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Hamilton College

Publication Date

Spring 2009

Program Name

Samoa: Pacific Island Studies


This report consists of a generational comparative of views on human rights in contemporary Samoa. The Universal Declaration of Human Rights was adopted by the United Nations in 1948, and is now compulsorily for all member nations. Samoa’s independence in 1962, with the implementation of a liberal democracy, meant an inescapable adoption of the United Nations’ Universal Declaration of Human Rights. Though Samoa’s constitution is unique with its incorporation of tradition and custom within a democratic system, the universal human rights bill is generic, allowing that it should mesh will all counties and cultures – an outcome that does not hold true in Samoa.

Samoa is and always has been a communal culture. With the adoption of the Universal Declaration of Human Rights, the idea of individualism and individualistic responsibility is being introduced into the Samoan society with a response of mixed feelings, serious and devastating clashes, and a threat to the fa’asamoa – the culture that fosters Samoan’s way of life and more importantly, their identity.

This study will look at young Samoan adults’ (age 18-29) attitudes and views towards human rights versus middle-aged Samoans’ (age 45-60) attitudes and views on the subject. A second variable within the study is the education level of the participants, with half at least at the tertiary level and half with a college (high school) degree or less. The objective of this research is to understand generational outlooks on the subject of human rights of one age group versus another, and advanced education levels versus that of the college level degree. These results will then be compared to political academics’ views on Human Rights, which will allow further analysis and understanding of the attitudes in the context of the fa’asamoa.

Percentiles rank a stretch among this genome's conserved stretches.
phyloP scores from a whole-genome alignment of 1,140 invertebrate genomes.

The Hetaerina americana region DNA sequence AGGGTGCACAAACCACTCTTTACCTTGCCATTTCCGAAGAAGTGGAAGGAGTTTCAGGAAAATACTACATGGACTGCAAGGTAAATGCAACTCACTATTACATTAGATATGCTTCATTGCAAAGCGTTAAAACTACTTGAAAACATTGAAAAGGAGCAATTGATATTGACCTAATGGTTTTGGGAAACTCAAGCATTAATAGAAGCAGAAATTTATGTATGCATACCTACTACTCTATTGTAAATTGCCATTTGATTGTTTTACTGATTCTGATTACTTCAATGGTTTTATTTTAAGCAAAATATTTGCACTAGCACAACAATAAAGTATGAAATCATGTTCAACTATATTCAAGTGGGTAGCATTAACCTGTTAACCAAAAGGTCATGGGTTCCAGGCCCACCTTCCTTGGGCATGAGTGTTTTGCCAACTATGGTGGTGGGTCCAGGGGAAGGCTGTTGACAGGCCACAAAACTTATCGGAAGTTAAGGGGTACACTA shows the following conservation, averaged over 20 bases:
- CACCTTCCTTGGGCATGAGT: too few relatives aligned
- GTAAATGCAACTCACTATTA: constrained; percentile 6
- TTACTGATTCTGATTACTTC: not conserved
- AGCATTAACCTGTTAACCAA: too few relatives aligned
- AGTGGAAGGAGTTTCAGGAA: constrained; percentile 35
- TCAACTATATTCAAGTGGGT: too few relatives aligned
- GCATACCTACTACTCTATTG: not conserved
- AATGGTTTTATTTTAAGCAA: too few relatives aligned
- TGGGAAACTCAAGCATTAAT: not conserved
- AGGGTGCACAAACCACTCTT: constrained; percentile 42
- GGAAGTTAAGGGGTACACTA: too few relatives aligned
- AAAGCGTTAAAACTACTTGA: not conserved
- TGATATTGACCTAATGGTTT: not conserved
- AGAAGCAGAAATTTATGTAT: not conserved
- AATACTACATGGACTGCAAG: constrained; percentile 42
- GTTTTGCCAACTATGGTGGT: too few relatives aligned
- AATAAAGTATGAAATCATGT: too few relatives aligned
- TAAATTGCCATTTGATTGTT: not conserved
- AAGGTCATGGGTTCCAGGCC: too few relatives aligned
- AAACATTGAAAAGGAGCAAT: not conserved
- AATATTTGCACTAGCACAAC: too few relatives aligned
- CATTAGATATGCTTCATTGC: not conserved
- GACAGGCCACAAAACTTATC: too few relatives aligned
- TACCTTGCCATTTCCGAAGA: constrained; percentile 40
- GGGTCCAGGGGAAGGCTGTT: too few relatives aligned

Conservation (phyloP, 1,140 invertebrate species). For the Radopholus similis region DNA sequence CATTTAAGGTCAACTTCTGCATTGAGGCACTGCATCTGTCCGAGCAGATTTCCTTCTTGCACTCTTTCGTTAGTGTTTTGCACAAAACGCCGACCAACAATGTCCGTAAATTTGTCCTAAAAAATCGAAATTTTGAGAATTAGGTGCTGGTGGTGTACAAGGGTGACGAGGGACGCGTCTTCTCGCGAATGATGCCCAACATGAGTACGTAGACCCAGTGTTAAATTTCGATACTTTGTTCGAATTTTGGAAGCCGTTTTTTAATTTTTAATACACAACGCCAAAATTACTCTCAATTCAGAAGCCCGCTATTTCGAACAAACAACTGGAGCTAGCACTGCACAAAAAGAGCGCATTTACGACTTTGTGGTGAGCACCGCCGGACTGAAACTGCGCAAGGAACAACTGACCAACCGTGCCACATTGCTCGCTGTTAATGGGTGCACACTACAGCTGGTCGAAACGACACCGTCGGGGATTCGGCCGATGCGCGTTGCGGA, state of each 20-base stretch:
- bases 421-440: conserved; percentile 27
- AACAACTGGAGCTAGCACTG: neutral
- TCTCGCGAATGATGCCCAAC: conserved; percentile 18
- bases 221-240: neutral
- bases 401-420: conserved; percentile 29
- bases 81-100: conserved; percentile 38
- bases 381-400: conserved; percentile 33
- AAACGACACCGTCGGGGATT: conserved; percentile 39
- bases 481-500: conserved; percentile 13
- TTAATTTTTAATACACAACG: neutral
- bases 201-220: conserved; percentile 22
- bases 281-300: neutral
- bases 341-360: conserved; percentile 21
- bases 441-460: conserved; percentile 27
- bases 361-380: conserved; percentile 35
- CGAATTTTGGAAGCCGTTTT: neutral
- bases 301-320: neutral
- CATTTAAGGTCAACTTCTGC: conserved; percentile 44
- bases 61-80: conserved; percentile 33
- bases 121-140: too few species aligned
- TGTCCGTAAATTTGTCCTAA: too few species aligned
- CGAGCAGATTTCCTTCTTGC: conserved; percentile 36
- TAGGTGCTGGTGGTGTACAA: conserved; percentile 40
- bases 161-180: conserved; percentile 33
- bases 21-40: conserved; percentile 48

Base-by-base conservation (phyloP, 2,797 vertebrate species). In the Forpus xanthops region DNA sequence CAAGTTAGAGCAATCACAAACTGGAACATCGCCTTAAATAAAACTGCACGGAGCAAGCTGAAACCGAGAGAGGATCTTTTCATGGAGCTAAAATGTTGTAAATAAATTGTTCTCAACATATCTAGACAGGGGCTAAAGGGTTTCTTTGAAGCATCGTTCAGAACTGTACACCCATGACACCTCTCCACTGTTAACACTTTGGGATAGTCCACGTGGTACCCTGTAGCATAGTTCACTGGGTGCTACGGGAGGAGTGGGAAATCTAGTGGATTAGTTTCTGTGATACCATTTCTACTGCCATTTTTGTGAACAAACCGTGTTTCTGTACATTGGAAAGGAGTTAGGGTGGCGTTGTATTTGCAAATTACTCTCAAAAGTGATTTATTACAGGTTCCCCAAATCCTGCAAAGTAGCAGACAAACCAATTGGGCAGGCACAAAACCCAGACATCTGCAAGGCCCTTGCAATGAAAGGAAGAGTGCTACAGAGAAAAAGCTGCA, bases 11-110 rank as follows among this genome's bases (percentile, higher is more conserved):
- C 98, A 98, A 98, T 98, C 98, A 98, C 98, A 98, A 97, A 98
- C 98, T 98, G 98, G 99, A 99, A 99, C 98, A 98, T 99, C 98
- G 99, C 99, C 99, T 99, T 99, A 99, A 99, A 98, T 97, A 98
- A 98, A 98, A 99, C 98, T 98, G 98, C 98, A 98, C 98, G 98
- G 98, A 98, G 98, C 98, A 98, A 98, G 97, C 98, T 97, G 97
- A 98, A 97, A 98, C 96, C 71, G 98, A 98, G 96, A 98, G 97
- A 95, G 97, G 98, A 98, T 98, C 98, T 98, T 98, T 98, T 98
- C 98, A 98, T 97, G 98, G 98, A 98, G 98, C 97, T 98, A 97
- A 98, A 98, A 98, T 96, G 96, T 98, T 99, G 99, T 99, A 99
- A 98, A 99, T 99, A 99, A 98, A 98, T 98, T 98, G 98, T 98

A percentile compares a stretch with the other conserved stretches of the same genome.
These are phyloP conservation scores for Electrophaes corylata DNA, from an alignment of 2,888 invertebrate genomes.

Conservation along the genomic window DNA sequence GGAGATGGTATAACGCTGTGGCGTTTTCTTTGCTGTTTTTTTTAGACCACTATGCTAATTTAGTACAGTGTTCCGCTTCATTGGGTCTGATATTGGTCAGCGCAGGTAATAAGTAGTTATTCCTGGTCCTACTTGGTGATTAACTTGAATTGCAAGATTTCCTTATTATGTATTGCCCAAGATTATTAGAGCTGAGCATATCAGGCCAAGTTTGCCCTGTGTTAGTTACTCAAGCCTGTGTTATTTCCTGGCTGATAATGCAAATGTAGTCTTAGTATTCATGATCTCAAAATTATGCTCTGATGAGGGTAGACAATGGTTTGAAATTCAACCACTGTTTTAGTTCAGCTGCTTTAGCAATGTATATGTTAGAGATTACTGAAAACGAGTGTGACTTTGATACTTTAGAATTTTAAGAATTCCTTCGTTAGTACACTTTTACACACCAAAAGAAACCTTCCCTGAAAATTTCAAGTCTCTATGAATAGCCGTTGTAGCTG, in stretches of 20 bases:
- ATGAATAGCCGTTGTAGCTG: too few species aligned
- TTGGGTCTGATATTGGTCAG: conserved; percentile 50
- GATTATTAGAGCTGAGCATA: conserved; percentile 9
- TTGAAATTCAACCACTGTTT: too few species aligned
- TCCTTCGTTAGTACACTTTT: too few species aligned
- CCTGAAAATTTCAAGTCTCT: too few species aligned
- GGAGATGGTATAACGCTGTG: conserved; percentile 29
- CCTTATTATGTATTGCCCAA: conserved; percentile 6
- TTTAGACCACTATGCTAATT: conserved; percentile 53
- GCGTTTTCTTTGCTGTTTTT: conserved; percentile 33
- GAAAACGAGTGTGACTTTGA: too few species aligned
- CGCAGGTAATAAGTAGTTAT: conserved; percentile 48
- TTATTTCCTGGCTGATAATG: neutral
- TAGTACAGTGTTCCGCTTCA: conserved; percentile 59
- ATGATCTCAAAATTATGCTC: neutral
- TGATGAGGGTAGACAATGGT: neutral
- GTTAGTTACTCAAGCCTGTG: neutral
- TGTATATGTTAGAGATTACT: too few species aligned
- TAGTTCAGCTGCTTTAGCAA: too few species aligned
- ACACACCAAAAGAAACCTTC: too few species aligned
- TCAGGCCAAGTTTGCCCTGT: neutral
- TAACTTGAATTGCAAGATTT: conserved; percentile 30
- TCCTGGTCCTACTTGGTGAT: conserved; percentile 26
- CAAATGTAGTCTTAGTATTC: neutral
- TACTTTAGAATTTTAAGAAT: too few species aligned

The findings of this report suggest that the younger Samoan generation is more accepting of human rights and finds them more crucial in their society due to the increase of western influence and ideals imposed on their generation. In contrast, the findings of the older Samoan generation suggest that human rights do not play an integral role within the fa’asamoa; yet they foster values that clash with those ingrained within Samoan culture. The second variable analyzed in this study suggests that a Samoan’s education level does not have a significant impact on their views and attitudes towards human rights when compared to the variable of age.

This study also found that political academics view human rights as a vital part of Samoan society, but a part that faces numerous obstacles within the culture. A majority of the obstacles could be avoided by amendments to the Universal Declaration of Human Rights, allowing the document to adhere more to the fa’asamoa. The academics also reiterated the idea that further education on the topic of human rights is necessary throughout all of Samoa; as education will lead to an understanding and ultimately a “Samoanizing” of human rights.

In conclusion, this report proposes that the Universal Declaration of Human Rights is not a generic bill that will adapt to all cultures, yet a bill that can be quite damaging to cultures such as Samoa. This research recommends a reformation of human rights in Samoa, as the declaration may be necessary to protect the rights of individuals, but their rights can be protected in a way that coincides with an established culture of great depth and value to its citizens, a way that will perpetuate development and peace from within Samoa’s borders.


Anthropology | Social and Cultural Anthropology | Sociology of Culture


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